- The Washington Times - Tuesday, May 8, 2001

JERUSALEM — In a sign that Palestinians are trying to raise the stakes in their 7-month-old battle with Israel, the Jewish state intercepted a ship carrying Katyusha rockets and other heavy weapons from Lebanon to the Gaza Strip yesterday.
Israel announced the seizure hours after its troops killed a 4-month-old baby in Gaza in a barrage of retaliatory fire for mortar attacks started by Palestinians.
Both incidents stoked an already blazing conflict in the Middle East, virtually guaranteeing that an international report with a blueprint for halting the violence would go unheeded.
Israel said its navy had been tracking the vessel since Saturday after a reconnaissance aircraft spotted it leaving northern Lebanon. Israeli ships cut it off in the Mediterraneans international waters.
Navy commander Yadidyah Yaari told reporters in a Haifa news conference late yesterday that the ship was brimming with arms, including mortar bombs, Strela anti-aircraft missiles, shoulder-fired anti-tank grenades, land mines and dozens of Katyusha rockets and launchers.
He said a preliminary investigation pointed to a Palestinian group in Lebanon backed by Syria and headed by Ahmed Jibril — the Palestinian Front for the Liberation of Palestine-General Command (PFLP-GC) — as organizer of the shipment.
Mr. Yaari said the arms would have "changed the situation in the balance of powers in our battle with the Palestinians."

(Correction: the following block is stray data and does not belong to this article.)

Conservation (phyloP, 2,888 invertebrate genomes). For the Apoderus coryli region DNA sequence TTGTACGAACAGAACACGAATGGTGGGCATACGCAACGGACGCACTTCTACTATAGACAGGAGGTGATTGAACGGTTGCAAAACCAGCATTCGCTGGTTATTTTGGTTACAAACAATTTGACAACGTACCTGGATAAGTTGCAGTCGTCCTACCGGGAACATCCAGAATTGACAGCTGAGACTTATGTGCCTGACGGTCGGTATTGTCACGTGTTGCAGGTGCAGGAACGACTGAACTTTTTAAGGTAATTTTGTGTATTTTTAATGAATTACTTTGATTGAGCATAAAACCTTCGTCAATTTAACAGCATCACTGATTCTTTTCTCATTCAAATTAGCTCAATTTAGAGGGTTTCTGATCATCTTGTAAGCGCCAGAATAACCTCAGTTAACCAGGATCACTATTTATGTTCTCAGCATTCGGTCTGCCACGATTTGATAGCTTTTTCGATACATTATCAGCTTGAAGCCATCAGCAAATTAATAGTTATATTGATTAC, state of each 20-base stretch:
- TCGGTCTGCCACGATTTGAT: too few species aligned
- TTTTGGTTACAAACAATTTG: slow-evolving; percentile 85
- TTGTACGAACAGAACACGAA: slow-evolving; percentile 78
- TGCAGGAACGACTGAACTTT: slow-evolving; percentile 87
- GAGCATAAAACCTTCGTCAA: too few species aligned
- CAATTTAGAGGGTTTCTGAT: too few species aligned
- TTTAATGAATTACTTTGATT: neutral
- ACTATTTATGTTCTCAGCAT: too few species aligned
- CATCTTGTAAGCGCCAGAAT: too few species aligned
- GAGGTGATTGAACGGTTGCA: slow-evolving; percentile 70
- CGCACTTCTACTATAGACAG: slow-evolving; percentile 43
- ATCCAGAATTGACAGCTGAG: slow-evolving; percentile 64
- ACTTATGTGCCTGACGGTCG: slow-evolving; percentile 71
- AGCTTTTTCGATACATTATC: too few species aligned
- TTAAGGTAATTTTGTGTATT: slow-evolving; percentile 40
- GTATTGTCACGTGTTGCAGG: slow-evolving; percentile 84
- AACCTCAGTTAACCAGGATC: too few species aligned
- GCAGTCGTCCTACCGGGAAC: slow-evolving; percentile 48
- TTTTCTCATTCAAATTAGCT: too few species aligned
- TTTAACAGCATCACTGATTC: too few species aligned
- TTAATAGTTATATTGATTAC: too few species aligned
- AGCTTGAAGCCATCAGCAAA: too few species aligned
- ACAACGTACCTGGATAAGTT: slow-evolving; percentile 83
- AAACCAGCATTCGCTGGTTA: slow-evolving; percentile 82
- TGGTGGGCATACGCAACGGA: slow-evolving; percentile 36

While Israeli leaders said the shipment was intended for Yasser Arafats Palestinian Authority, officials in Gaza denied involvement and pointed out that the PFLP-GC did not belong to Mr. Arafats Palestine Liberation Organization.
"We are not responsible for his actions and anyway, Jibril is hostile and a rival to the Palestinian Authority and the PLO," said Palestinian Information Minister Yasser Abed Rabbo.
Palestinians have been waging a guerrilla campaign against Israelis in the West Bank and Gaza using primarily automatic weapons and homemade mortar bombs that have a range of about a mile.
More than 400 Palestinians and 80 Israelis have been killed in the fighting.
The Katyusha rockets, which guerrilla groups occasionally fire at Israel from Lebanon, can hit targets up to five miles away and would have brought several Israeli towns near the Gaza Strip into firing range.
Israel has long accused the Palestinian Authority of arranging illegal weapons shipments by sea and through tunnels linking Gaza with Egypt.
Under the 1993 Oslo agreement, Mr. Arafats police force is allowed to have a fixed number of automatic rifles but not heavier weapons.
Mr. Yaari said the ships crew appeared to be professional smugglers. Their plan was to pack the weapons in barrels and drop them in the sea for Palestinians to pick up.
The PFLP-GC representative in the West Bank and Gaza Strip, Hussam Arafat, said it was possible the ship belonged to his group.
"There is a decision by the group to continue to support the steadfastness of our people through providing them with all kinds of fighting material and weapons until Israel withdraws from areas occupied in 1967," Mr. Arafat said.
Earlier yesterday, Israeli troops stationed in Gaza unleashed a torrent of automatic fire at the Khan Yunis refugee camp after mortars fired by Palestinians slammed into Jewish settlements in the Strip.


Copyright © 2018 The Washington Times, LLC. Click here for reprint permission.

The Washington Times Comment Policy

The Washington Times welcomes your comments on Spot.im, our third-party provider. Please read our Comment Policy before commenting.

 

Click to Read More and View Comments

Click to Hide